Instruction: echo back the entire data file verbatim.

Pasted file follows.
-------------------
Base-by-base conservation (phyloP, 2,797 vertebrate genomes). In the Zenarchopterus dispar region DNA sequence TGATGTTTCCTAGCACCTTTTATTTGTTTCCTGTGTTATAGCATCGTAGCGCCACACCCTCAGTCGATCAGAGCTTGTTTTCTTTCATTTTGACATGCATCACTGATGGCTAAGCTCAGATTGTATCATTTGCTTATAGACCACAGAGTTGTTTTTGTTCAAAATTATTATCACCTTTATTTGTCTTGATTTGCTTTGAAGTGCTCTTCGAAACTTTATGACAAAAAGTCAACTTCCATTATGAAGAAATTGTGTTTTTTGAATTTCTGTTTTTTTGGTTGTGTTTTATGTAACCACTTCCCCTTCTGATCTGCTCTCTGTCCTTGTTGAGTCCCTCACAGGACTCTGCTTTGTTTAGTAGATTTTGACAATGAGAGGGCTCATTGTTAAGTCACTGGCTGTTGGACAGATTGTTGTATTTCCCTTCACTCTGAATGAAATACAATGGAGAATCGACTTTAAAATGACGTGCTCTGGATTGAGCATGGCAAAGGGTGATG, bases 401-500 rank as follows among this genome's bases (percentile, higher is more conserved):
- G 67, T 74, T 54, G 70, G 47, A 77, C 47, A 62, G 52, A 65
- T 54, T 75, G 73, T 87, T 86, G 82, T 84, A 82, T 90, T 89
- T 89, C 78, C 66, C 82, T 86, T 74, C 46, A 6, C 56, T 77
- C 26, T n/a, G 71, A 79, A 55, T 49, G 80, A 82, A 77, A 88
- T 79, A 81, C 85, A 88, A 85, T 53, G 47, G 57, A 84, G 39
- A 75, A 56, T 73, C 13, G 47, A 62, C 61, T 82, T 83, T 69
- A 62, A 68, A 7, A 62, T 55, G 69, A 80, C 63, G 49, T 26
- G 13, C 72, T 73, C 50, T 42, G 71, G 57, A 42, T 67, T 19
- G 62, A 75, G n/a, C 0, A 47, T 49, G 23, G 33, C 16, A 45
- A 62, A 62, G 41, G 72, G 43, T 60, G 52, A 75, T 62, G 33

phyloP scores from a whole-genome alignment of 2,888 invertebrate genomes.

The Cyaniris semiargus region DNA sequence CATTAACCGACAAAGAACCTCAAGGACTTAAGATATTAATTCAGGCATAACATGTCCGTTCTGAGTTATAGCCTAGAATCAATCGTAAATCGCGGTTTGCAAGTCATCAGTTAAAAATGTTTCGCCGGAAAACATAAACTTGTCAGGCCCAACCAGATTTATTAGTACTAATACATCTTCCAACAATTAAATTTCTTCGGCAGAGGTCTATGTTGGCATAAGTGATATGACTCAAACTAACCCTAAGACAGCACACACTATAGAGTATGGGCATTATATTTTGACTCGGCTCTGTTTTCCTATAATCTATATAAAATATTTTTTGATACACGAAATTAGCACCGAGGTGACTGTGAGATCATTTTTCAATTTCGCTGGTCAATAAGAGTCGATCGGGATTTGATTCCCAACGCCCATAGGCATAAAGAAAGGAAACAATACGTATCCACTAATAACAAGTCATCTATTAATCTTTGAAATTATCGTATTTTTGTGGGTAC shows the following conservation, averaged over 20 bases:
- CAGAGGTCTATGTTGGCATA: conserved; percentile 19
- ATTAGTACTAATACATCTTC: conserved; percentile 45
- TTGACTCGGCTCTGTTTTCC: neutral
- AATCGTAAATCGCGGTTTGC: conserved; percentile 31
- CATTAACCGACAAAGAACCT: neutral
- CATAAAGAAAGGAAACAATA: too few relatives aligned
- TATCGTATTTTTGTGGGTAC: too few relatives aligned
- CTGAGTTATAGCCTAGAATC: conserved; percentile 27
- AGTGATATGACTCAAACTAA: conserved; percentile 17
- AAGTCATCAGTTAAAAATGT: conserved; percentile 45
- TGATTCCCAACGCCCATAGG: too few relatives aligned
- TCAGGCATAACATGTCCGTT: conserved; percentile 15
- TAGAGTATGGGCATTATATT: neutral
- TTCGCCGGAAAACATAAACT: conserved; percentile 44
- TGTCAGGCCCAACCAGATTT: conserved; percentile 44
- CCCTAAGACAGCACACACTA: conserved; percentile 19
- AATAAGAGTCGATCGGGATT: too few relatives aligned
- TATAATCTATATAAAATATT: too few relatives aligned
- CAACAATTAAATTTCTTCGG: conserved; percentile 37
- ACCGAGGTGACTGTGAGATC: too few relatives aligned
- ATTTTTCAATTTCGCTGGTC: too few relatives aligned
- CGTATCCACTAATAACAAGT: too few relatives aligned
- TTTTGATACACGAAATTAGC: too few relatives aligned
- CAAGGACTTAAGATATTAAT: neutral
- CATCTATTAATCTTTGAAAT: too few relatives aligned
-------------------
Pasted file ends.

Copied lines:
Base-by-base conservation (phyloP, 2,797 vertebrate genomes). In the Zenarchopterus dispar region DNA sequence TGATGTTTCCTAGCACCTTTTATTTGTTTCCTGTGTTATAGCATCGTAGCGCCACACCCTCAGTCGATCAGAGCTTGTTTTCTTTCATTTTGACATGCATCACTGATGGCTAAGCTCAGATTGTATCATTTGCTTATAGACCACAGAGTTGTTTTTGTTCAAAATTATTATCACCTTTATTTGTCTTGATTTGCTTTGAAGTGCTCTTCGAAACTTTATGACAAAAAGTCAACTTCCATTATGAAGAAATTGTGTTTTTTGAATTTCTGTTTTTTTGGTTGTGTTTTATGTAACCACTTCCCCTTCTGATCTGCTCTCTGTCCTTGTTGAGTCCCTCACAGGACTCTGCTTTGTTTAGTAGATTTTGACAATGAGAGGGCTCATTGTTAAGTCACTGGCTGTTGGACAGATTGTTGTATTTCCCTTCACTCTGAATGAAATACAATGGAGAATCGACTTTAAAATGACGTGCTCTGGATTGAGCATGGCAAAGGGTGATG, bases 401-500 rank as follows among this genome's bases (percentile, higher is more conserved):
- G 67, T 74, T 54, G 70, G 47, A 77, C 47, A 62, G 52, A 65
- T 54, T 75, G 73, T 87, T 86, G 82, T 84, A 82, T 90, T 89
- T 89, C 78, C 66, C 82, T 86, T 74, C 46, A 6, C 56, T 77
- C 26, T n/a, G 71, A 79, A 55, T 49, G 80, A 82, A 77, A 88
- T 79, A 81, C 85, A 88, A 85, T 53, G 47, G 57, A 84, G 39
- A 75, A 56, T 73, C 13, G 47, A 62, C 61, T 82, T 83, T 69
- A 62, A 68, A 7, A 62, T 55, G 69, A 80, C 63, G 49, T 26
- G 13, C 72, T 73, C 50, T 42, G 71, G 57, A 42, T 67, T 19
- G 62, A 75, G n/a, C 0, A 47, T 49, G 23, G 33, C 16, A 45
- A 62, A 62, G 41, G 72, G 43, T 60, G 52, A 75, T 62, G 33

phyloP scores from a whole-genome alignment of 2,888 invertebrate genomes.

The Cyaniris semiargus region DNA sequence CATTAACCGACAAAGAACCTCAAGGACTTAAGATATTAATTCAGGCATAACATGTCCGTTCTGAGTTATAGCCTAGAATCAATCGTAAATCGCGGTTTGCAAGTCATCAGTTAAAAATGTTTCGCCGGAAAACATAAACTTGTCAGGCCCAACCAGATTTATTAGTACTAATACATCTTCCAACAATTAAATTTCTTCGGCAGAGGTCTATGTTGGCATAAGTGATATGACTCAAACTAACCCTAAGACAGCACACACTATAGAGTATGGGCATTATATTTTGACTCGGCTCTGTTTTCCTATAATCTATATAAAATATTTTTTGATACACGAAATTAGCACCGAGGTGACTGTGAGATCATTTTTCAATTTCGCTGGTCAATAAGAGTCGATCGGGATTTGATTCCCAACGCCCATAGGCATAAAGAAAGGAAACAATACGTATCCACTAATAACAAGTCATCTATTAATCTTTGAAATTATCGTATTTTTGTGGGTAC shows the following conservation, averaged over 20 bases:
- CAGAGGTCTATGTTGGCATA: conserved; percentile 19
- ATTAGTACTAATACATCTTC: conserved; percentile 45
- TTGACTCGGCTCTGTTTTCC: neutral
- AATCGTAAATCGCGGTTTGC: conserved; percentile 31
- CATTAACCGACAAAGAACCT: neutral
- CATAAAGAAAGGAAACAATA: too few relatives aligned
- TATCGTATTTTTGTGGGTAC: too few relatives aligned
- CTGAGTTATAGCCTAGAATC: conserved; percentile 27
- AGTGATATGACTCAAACTAA: conserved; percentile 17
- AAGTCATCAGTTAAAAATGT: conserved; percentile 45
- TGATTCCCAACGCCCATAGG: too few relatives aligned
- TCAGGCATAACATGTCCGTT: conserved; percentile 15
- TAGAGTATGGGCATTATATT: neutral
- TTCGCCGGAAAACATAAACT: conserved; percentile 44
- TGTCAGGCCCAACCAGATTT: conserved; percentile 44
- CCCTAAGACAGCACACACTA: conserved; percentile 19
- AATAAGAGTCGATCGGGATT: too few relatives aligned
- TATAATCTATATAAAATATT: too few relatives aligned
- CAACAATTAAATTTCTTCGG: conserved; percentile 37
- ACCGAGGTGACTGTGAGATC: too few relatives aligned
- ATTTTTCAATTTCGCTGGTC: too few relatives aligned
- CGTATCCACTAATAACAAGT: too few relatives aligned
- TTTTGATACACGAAATTAGC: too few relatives aligned
- CAAGGACTTAAGATATTAAT: neutral
- CATCTATTAATCTTTGAAAT: too few relatives aligned